People in the Mustang enthusiast community will tell you that when you land your first Mustang, you are not just getting a car, you’re opening the door to an entire lifestyle that will likely remain with you and your family for generations. Well, that’s’ exactly what happened to Adam Gillespie, who fell in love with his grandpa’s 1965 Mustang GT at a young age before it was finally gifted to him after his grandfather’s passing just before the birth of Adam’s son. Adam shared his family’s incredible four-generation Mustang journey with us in his note below:
“Hello, Ford Performance! I’m Adam Gillespie. My 1965 Mustang GT has been in my family since 1972 and I recently took the reins of this pony in 2018. When my grandfather had received the car in a trade, it was wrecked and was still wearing its Vintage Burgundy paint. It is an A-code, 4-speed, disc-brake car with the Rally Pac and a center console. He rebuilt it using a variety of junkyard and swap-meet parts, painted it Wimbledon White and drove it for many years.
“The car is funny mash-up of Mustang GT, Shelby and grandpa. By the time I was born in 1984, the car had become a barn-dweller, as his passion for cars had grown and he had other cars that became a priority. As I was growing up, this little coupe was always my favorite for some reason. It was the one I always begged to ride in when we went to car shows.
“I actually was trying to find one like it when I stumbled upon my first car, a Vintage Burgundy 1966 Ford Galaxie 500 convertible. I bought the Galaxie with lawn-mowing money, restored it with my dad, and painted it Wimbledon White to match grandpa’s ’65 Mustang. Many years passed -- I sold the Galaxie, went off to college, got married, and my grandfather passed away in 2010.
“The little white Mustang sat in a barn for years until I was visiting my grandma back in 2017 and told her that my wife and I were going to have a baby boy the next year. She told me that she had been waiting for the right time to tell me that the Mustang had always been set aside for me and my family as a gift. I took possession of the car in March of 2018.
“Since it had been sitting in an Indiana barn for over a decade, it needed a lot of love. I started by giving it a thorough cleaning and performing a rust/mold mitigation process. I then set after rebuilding the suspension. It now rides on 5-leaf lowering springs, a mix of new rubber and poly bushings, plus Bilstein shocks, SPC upper control arms, and a combination of Global West and Opentracker suspension goodies.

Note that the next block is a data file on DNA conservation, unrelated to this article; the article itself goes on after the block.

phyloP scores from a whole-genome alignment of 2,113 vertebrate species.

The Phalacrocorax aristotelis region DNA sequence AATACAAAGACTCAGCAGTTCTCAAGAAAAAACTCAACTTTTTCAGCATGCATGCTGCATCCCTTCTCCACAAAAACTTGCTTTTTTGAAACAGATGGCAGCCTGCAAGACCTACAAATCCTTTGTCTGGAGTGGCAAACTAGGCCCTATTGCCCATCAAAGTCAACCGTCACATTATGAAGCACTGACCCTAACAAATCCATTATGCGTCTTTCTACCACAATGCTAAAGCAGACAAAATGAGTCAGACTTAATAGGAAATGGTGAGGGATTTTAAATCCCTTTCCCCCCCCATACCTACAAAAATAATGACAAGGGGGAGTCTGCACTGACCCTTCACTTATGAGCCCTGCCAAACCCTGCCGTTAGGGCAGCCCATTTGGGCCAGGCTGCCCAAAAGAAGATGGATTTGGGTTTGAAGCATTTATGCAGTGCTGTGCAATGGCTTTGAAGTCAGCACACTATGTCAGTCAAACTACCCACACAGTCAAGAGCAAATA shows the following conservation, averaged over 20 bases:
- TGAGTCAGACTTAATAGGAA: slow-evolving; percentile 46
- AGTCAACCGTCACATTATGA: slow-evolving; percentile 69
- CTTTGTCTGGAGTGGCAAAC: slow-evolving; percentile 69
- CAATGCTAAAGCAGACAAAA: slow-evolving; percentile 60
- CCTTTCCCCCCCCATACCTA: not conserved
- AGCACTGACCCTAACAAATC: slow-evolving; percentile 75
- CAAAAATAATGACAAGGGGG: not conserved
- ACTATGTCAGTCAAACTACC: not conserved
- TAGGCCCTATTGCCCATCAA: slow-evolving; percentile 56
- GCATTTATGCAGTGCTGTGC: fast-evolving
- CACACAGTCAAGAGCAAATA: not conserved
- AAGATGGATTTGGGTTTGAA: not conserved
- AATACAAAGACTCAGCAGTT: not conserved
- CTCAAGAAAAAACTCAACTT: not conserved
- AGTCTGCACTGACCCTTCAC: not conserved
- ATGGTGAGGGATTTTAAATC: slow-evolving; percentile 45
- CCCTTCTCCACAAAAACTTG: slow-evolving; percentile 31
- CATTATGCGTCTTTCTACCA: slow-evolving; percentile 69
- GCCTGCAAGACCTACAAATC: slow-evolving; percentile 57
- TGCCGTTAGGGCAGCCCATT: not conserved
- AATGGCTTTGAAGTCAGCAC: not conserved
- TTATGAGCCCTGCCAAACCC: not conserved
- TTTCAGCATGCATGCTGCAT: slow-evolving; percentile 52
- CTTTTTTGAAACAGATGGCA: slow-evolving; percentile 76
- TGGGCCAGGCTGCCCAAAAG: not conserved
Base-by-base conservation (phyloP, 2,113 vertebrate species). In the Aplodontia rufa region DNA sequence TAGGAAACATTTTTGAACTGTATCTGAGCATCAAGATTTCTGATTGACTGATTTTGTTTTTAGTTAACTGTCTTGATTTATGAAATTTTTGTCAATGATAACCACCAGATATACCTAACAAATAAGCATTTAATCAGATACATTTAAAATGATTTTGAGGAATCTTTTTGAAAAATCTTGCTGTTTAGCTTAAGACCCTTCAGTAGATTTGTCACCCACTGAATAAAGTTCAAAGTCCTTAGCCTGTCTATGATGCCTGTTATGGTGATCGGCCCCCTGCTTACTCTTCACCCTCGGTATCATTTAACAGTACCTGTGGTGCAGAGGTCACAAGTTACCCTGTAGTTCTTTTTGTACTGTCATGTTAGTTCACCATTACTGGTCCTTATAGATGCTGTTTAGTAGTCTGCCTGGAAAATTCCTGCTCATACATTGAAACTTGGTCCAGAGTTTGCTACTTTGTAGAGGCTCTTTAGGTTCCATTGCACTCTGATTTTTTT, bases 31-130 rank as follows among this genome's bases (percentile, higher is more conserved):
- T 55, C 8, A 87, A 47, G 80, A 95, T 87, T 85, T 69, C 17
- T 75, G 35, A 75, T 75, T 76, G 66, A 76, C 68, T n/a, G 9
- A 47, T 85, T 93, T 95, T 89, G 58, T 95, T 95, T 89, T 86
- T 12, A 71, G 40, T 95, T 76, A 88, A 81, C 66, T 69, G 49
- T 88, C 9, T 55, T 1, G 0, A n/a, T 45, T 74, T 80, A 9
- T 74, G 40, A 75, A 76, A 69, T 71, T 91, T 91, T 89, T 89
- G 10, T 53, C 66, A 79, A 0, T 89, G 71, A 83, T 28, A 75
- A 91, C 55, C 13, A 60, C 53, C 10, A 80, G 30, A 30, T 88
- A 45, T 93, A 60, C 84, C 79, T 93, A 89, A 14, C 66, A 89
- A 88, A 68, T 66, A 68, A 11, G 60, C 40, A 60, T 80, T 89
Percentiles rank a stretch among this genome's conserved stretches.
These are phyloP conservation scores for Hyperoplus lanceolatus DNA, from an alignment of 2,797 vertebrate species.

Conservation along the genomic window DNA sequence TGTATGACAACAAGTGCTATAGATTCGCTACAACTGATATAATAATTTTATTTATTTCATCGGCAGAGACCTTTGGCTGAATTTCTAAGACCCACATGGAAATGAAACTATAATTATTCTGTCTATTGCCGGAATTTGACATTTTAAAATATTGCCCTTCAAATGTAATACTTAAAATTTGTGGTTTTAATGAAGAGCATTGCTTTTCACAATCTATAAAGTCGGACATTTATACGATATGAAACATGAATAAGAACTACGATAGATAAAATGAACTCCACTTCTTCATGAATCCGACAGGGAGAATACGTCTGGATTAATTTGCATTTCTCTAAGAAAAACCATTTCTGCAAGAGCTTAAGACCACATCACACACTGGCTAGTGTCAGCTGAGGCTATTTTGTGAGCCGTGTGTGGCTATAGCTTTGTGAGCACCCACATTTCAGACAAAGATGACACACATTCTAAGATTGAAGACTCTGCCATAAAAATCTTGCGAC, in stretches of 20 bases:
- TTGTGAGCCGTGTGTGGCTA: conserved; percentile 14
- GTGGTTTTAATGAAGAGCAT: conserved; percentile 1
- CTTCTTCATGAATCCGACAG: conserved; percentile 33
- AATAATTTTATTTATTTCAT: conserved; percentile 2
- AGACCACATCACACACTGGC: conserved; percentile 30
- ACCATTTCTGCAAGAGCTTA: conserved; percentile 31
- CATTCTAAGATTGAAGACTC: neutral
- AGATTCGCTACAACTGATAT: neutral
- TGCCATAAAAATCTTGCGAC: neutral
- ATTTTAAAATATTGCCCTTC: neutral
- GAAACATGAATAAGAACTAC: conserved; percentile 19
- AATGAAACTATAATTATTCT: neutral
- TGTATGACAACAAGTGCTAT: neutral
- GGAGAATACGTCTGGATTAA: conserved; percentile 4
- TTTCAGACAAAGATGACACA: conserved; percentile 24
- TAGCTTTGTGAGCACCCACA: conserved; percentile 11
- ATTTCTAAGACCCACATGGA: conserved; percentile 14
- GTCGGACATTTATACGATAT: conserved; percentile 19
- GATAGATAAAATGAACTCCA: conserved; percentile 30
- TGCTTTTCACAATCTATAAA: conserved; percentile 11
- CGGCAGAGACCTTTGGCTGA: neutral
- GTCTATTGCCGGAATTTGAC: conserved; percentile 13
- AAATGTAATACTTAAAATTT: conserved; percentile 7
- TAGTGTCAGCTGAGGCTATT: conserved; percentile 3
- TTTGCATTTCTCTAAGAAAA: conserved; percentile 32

“Once the suspension was sorted, I got her some new shoes -- 16x8-inch "styled-steel" wheels and BFGoodrich Sport Comp 2 rubber all the way around. I then upgraded the braking system and converted the clutch and z-bar to a roller-bearing setup from Opentracker.
“The car was awesome and ran like a top – ‘my little sewing machine’ as I called it. It was easy to drive, and always ready to go. Then, in the fall of 2018, I decided to dive in a little deeper. I pulled the motor and built a tribute HiPo 289 – like the one they used in the original Ford GT40. The main similarity is the custom camshaft that I had custom made by Cam Research in Denver, Colorado. The little 289 got punched .040 over, and now runs right around 10:1 compression and sports an Air Gap intake with a Holley Sniper EFI system. I ported and polished the heads myself and matched the valvetrain to the new cam. The block and heads are smoothed and de-burred. It has Patriot mid-length headers and a custom 3-inch exhaust with and x-pipe that runs all the way out of the factory GT rear valance.
“I DynoMatted the interior to keep the heat and noise out, and added seatbelts for the first time in the car’s life. I had the extreme pleasure of driving my boy to his first car show in his great-grandfathers car this June. I can't wait to get this next generation into the love of Mustangs!”
How YOU can Get In The Spotlight: For the past decade, one of the most popular features on FordPerformance.com and in our weekly Fast News e-newsletter continues to be "Ford Fan Spotlight," where readers can send in their own reasons why they're fans of Ford Motor Company and its vehicles. You know who they are: Ford "superfans;" grassroots Ford racers; unique Ford vehicle owners; loyal Ford enthusiasts; notable Ford club people; special Ford families; and/or any avid supporter of Ford, Ford vehicles, Ford motorsports or Ford Performance who deserves a little bit of special recognition.
All you need to do to get you, your car or candidate considered is to send in a brief description (200-500 words or less) and a few photos (in .jpeg format, preferably around 1 mb in size) with the owner’s full name and hometown, please. Just tell us about the vehicle(s) and why you think Ford Performance should feature it (them) in the "Ford Fan Spotlight" for an upcoming installment of Fast News as well as for posting on FordPerformance.com. Then email it to: ClubHub@Ford.com with your contact info. Should you wish to send a video, you simply need to post it on www.YouTube.com (preferably 1-2 minutes long) and send in the link, along with a brief description, to that same ClubHub@Ford.com email address. We'll choose one submission each week. We hope to see YOU and your Ford in our Spotlight soon!